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We have several domains managed by the same code base. They share content and assets between each other but are separate entities online.

I have started generating sitemaps for these sites and hosting them on S3, this works and is a sane method for us as we have no shared file system as such.

But, I obviously cannot submit the sitemap through the UI as it requires the sitemap be on the same domain, which it isnt.

Another option is to use robots.txt to specify your sitemap (as discussed here; Can I host a sitemap on another domain?) - but as all our sites share the same docroot, we can't do that either.

Maybe we could do some fancy URL rewriting to map the sitemaps? I'm not sure what the best option is for us. Any help is much appreciated.

EDIT
I'm trying to leave the sitemap.xml.gz files on s3 but serve the xml index using php on the sites. So you can visit /xml/site1.xml and get the sitemap index which points to s3. I'll report back with how it goes.

EDIT 2
I have added an xml doc on each domain with the index of sitemaps. This is at /xmlsitemap/sitemap.domain.xml. The index contains the externally hosted sitemap (on s3). I then added 7 x 'sitemap:' entries into robots.txt - so this should validate the external sitemaps. It doesn't, all sitemap indexes are returning errors that the sitemap is blocked by robots.txt.

The robots.txt is not blocking the sitemap, but it keeps reporting that it is.

Any suggestions?

EDIT 3
Some links ... [Removed]

EDIT 4 & RESOLUTION
So, to resolve this issue I am generating the xml (both sitemap with delta and index) and storing it in the db. Then i'm just serving the generated xml using nginx/php through registered paths. As we're behind Varnish we can cache the output for 24h or so. Its working well so far.

I also noticed that my s3 bucket did not have a robots.txt so the robots message may have been caused by that and not the local one.

So, resolved by using none of my original options.

  • amazon aws provide large number of solution, why you did not link your bucket to domain directly, because you can easily map your DNS to Amazon cloud. I did not understand why you can't host all the thing on amazon s3, ec2. – Goyllo Apr 12 '16 at 7:08
  • Hi @Goyllo we have all sites and services on AWS infrastructure. We don't use the cloud or cdn services, they are a separate thing. How would you handle this without cloudfront? (is it even possible without cloudfront?) – Christian Apr 12 '16 at 7:20
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    "but as all our sites share the same docroot, we can't do that either." - as you suggest, you could probably rewrite the URL. For example, on Apache: webmasters.stackexchange.com/questions/83922/… – MrWhite Apr 12 '16 at 7:40
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    Christian - You can use Route53 with s3, Here is two( 12 ) good resource about that. – Goyllo Apr 12 '16 at 7:46
  • @Goyllo we can't use a Route 53 subdomain because Google allows only the www.domain.com.au domain to be used. – Christian Apr 13 '16 at 7:18
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You can easily achieve this using the same doc_root without needing to worry about uploading the sitemap to the S3 bucket.

Using the following rewrite code

RewriteEngine On
RewriteCond %{HTTP_HOST} ^(domain1\.com)$
RewriteRule ^sitemap\.xml$ /domain1-sitemap.xml [L]
RewriteCond %{HTTP_HOST} ^(domain2\.com)$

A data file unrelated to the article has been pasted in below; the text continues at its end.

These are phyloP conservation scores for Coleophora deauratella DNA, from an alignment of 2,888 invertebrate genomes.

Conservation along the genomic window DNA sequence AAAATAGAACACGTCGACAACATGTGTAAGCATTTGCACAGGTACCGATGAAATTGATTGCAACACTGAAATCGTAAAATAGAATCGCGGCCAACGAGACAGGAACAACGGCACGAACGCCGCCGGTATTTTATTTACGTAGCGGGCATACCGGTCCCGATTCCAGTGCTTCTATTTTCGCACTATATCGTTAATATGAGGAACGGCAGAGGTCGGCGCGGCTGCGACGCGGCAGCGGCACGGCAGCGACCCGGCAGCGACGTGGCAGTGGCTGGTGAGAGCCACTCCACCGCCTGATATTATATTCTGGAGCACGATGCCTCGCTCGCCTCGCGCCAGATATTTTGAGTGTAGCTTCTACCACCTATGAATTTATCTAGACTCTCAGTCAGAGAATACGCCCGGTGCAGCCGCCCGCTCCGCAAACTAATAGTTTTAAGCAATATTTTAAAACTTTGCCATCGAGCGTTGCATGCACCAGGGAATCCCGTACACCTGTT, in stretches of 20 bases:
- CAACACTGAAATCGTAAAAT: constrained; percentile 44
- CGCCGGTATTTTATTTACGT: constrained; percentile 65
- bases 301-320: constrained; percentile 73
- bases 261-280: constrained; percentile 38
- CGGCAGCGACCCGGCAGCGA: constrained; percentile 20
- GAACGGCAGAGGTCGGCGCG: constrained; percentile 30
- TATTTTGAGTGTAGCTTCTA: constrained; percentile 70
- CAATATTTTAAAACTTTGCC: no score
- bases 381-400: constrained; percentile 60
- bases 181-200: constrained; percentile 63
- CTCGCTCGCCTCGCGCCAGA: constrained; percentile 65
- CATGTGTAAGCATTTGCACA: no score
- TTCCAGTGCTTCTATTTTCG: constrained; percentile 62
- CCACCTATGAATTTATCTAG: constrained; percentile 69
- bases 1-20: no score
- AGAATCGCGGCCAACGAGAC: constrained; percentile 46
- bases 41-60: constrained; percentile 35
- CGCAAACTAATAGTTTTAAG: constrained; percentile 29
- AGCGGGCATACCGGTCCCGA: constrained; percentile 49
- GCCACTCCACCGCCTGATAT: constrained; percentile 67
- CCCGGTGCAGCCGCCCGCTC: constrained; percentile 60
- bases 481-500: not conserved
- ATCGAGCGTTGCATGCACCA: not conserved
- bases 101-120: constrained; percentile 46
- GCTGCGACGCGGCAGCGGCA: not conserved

RewriteRule ^sitemap\.xml$ /domain2-sitemap.xml [L]
RewriteCond %{HTTP_HOST} ^(domain3\.com)$
RewriteRule ^sitemap\.xml$ /domain3-sitemap.xml [L]

You place this code in a single .htaccess file in the site root and generate your sitemap files using the naming convention domain-sitemap.xml and the rewrite rules will rewrite sitemap.xml to the appropriate domain to suit the host header.

  • Thanks, thats a great option but I can't really use the docroot at all. We destroy and create instances daily, so docroot is not permanent. Also, as these will be changing we can't really put them in git either. – Christian Apr 13 '16 at 0:22
  • What language is your site written in? – Chris Rutherfurd Apr 13 '16 at 0:45
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    Would you consider placing a sitemap generation script in PHP into the root directory by any chance to dynamically create the sitemap each time it is hit. What I am thinking could be done as an expansion of my answer above would be to still have the rewrite rule but instead of targeting an XML file have it rewrite to a file such as sitemap.php?domain=domain1.com. You could then have the script generate the sitemap at the time that it is called, because it generates it when it is called no need to update the file constantly, and it would be able to be added through Git. Thoughts? – Chris Rutherfurd Apr 13 '16 at 5:40
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    Unfortunately that may be your only option. I have checked everything I can find and while you could 301 redirect a request for a sitemap to a new URL such as a subdomain which could be connected to S3 there is no way to do it transparently as a rewrite so you may need to create the sitemap index as the PHP with the rewrite and have it link to the separate domain for the generated sitemaps. – Chris Rutherfurd Apr 13 '16 at 7:48
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    Any chance you could post a link to the robots.txt and sitemap.xml for one of the domains. Hopefully you don't mind posting the link so that I can see them as Google would see them as without seeing the actual files and what headers Google might be getting back when trying to access the sitemaps I would just be shooting blind giving you possibilities which may or may not be the cause. – Chris Rutherfurd Apr 14 '16 at 6:58

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